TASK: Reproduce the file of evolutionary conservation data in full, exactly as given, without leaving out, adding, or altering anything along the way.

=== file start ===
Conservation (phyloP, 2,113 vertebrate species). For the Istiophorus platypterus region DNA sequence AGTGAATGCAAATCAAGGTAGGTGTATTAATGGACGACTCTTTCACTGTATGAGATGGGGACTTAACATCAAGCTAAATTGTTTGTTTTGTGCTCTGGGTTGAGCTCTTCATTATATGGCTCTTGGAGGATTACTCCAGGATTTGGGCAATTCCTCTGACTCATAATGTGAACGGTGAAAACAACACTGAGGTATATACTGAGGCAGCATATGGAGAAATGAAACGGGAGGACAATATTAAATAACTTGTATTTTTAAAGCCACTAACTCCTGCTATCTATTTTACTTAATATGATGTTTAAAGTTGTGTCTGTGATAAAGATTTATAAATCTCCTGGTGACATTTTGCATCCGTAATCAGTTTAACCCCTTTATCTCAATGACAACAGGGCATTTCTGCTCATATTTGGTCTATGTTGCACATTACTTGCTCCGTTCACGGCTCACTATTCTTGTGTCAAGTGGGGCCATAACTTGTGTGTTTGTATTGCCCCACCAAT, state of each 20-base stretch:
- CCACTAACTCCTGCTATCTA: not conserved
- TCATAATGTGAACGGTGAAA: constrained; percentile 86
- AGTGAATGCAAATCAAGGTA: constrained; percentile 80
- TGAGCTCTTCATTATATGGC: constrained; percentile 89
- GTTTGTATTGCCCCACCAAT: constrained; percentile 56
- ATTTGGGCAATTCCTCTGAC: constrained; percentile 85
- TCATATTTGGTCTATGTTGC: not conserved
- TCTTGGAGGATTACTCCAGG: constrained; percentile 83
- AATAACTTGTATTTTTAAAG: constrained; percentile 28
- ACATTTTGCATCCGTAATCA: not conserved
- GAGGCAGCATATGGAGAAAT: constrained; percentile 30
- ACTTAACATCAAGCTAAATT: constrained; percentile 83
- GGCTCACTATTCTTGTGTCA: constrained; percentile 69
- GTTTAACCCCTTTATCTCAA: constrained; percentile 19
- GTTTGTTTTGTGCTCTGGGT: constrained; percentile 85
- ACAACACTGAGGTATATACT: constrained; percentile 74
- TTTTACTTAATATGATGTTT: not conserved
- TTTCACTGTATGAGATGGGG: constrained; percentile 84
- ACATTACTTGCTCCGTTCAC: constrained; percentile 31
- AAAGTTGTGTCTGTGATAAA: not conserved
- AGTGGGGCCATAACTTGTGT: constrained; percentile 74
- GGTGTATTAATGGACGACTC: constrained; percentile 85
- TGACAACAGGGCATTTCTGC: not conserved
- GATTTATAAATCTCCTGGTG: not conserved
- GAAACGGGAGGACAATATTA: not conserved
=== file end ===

Conservation (phyloP, 2,113 vertebrate species). For the Istiophorus platypterus region DNA sequence AGTGAATGCAAATCAAGGTAGGTGTATTAATGGACGACTCTTTCACTGTATGAGATGGGGACTTAACATCAAGCTAAATTGTTTGTTTTGTGCTCTGGGTTGAGCTCTTCATTATATGGCTCTTGGAGGATTACTCCAGGATTTGGGCAATTCCTCTGACTCATAATGTGAACGGTGAAAACAACACTGAGGTATATACTGAGGCAGCATATGGAGAAATGAAACGGGAGGACAATATTAAATAACTTGTATTTTTAAAGCCACTAACTCCTGCTATCTATTTTACTTAATATGATGTTTAAAGTTGTGTCTGTGATAAAGATTTATAAATCTCCTGGTGACATTTTGCATCCGTAATCAGTTTAACCCCTTTATCTCAATGACAACAGGGCATTTCTGCTCATATTTGGTCTATGTTGCACATTACTTGCTCCGTTCACGGCTCACTATTCTTGTGTCAAGTGGGGCCATAACTTGTGTGTTTGTATTGCCCCACCAAT, state of each 20-base stretch:
- CCACTAACTCCTGCTATCTA: not conserved
- TCATAATGTGAACGGTGAAA: constrained; percentile 86
- AGTGAATGCAAATCAAGGTA: constrained; percentile 80
- TGAGCTCTTCATTATATGGC: constrained; percentile 89
- GTTTGTATTGCCCCACCAAT: constrained; percentile 56
- ATTTGGGCAATTCCTCTGAC: constrained; percentile 85
- TCATATTTGGTCTATGTTGC: not conserved
- TCTTGGAGGATTACTCCAGG: constrained; percentile 83
- AATAACTTGTATTTTTAAAG: constrained; percentile 28
- ACATTTTGCATCCGTAATCA: not conserved
- GAGGCAGCATATGGAGAAAT: constrained; percentile 30
- ACTTAACATCAAGCTAAATT: constrained; percentile 83
- GGCTCACTATTCTTGTGTCA: constrained; percentile 69
- GTTTAACCCCTTTATCTCAA: constrained; percentile 19
- GTTTGTTTTGTGCTCTGGGT: constrained; percentile 85
- ACAACACTGAGGTATATACT: constrained; percentile 74
- TTTTACTTAATATGATGTTT: not conserved
- TTTCACTGTATGAGATGGGG: constrained; percentile 84
- ACATTACTTGCTCCGTTCAC: constrained; percentile 31
- AAAGTTGTGTCTGTGATAAA: not conserved
- AGTGGGGCCATAACTTGTGT: constrained; percentile 74
- GGTGTATTAATGGACGACTC: constrained; percentile 85
- TGACAACAGGGCATTTCTGC: not conserved
- GATTTATAAATCTCCTGGTG: not conserved
- GAAACGGGAGGACAATATTA: not conserved